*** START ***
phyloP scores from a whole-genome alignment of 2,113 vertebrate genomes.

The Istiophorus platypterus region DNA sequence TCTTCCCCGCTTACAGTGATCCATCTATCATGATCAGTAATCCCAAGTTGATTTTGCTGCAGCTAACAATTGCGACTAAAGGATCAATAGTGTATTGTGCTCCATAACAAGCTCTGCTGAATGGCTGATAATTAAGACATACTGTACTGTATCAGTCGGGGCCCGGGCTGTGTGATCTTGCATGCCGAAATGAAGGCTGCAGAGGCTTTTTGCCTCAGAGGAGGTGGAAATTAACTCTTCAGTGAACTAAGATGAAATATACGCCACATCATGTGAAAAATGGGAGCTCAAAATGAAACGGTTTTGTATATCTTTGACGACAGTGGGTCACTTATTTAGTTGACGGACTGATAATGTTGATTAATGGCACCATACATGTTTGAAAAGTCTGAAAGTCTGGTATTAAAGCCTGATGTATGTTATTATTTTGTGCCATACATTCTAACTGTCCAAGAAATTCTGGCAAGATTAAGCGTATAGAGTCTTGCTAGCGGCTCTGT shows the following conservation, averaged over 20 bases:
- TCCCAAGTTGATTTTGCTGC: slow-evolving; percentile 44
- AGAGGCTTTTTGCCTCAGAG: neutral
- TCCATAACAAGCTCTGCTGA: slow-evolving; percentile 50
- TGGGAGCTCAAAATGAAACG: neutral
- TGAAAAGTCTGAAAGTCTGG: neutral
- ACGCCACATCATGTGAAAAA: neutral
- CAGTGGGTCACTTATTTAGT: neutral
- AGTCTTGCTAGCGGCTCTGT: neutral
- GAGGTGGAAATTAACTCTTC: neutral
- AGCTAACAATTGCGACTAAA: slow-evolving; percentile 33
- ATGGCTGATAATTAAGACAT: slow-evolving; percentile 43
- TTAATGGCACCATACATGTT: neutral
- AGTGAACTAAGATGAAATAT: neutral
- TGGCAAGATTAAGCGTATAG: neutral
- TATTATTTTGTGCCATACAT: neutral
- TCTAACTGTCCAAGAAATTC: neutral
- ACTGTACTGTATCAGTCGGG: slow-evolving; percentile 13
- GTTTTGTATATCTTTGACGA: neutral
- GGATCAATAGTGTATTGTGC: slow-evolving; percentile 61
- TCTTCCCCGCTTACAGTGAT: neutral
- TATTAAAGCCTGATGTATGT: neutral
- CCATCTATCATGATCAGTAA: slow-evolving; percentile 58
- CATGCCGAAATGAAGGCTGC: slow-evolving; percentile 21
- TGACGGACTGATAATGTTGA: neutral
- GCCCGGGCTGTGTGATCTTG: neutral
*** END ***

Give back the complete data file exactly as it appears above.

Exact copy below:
phyloP scores from a whole-genome alignment of 2,113 vertebrate genomes.

The Istiophorus platypterus region DNA sequence TCTTCCCCGCTTACAGTGATCCATCTATCATGATCAGTAATCCCAAGTTGATTTTGCTGCAGCTAACAATTGCGACTAAAGGATCAATAGTGTATTGTGCTCCATAACAAGCTCTGCTGAATGGCTGATAATTAAGACATACTGTACTGTATCAGTCGGGGCCCGGGCTGTGTGATCTTGCATGCCGAAATGAAGGCTGCAGAGGCTTTTTGCCTCAGAGGAGGTGGAAATTAACTCTTCAGTGAACTAAGATGAAATATACGCCACATCATGTGAAAAATGGGAGCTCAAAATGAAACGGTTTTGTATATCTTTGACGACAGTGGGTCACTTATTTAGTTGACGGACTGATAATGTTGATTAATGGCACCATACATGTTTGAAAAGTCTGAAAGTCTGGTATTAAAGCCTGATGTATGTTATTATTTTGTGCCATACATTCTAACTGTCCAAGAAATTCTGGCAAGATTAAGCGTATAGAGTCTTGCTAGCGGCTCTGT shows the following conservation, averaged over 20 bases:
- TCCCAAGTTGATTTTGCTGC: slow-evolving; percentile 44
- AGAGGCTTTTTGCCTCAGAG: neutral
- TCCATAACAAGCTCTGCTGA: slow-evolving; percentile 50
- TGGGAGCTCAAAATGAAACG: neutral
- TGAAAAGTCTGAAAGTCTGG: neutral
- ACGCCACATCATGTGAAAAA: neutral
- CAGTGGGTCACTTATTTAGT: neutral
- AGTCTTGCTAGCGGCTCTGT: neutral
- GAGGTGGAAATTAACTCTTC: neutral
- AGCTAACAATTGCGACTAAA: slow-evolving; percentile 33
- ATGGCTGATAATTAAGACAT: slow-evolving; percentile 43
- TTAATGGCACCATACATGTT: neutral
- AGTGAACTAAGATGAAATAT: neutral
- TGGCAAGATTAAGCGTATAG: neutral
- TATTATTTTGTGCCATACAT: neutral
- TCTAACTGTCCAAGAAATTC: neutral
- ACTGTACTGTATCAGTCGGG: slow-evolving; percentile 13
- GTTTTGTATATCTTTGACGA: neutral
- GGATCAATAGTGTATTGTGC: slow-evolving; percentile 61
- TCTTCCCCGCTTACAGTGAT: neutral
- TATTAAAGCCTGATGTATGT: neutral
- CCATCTATCATGATCAGTAA: slow-evolving; percentile 58
- CATGCCGAAATGAAGGCTGC: slow-evolving; percentile 21
- TGACGGACTGATAATGTTGA: neutral
- GCCCGGGCTGTGTGATCTTG: neutral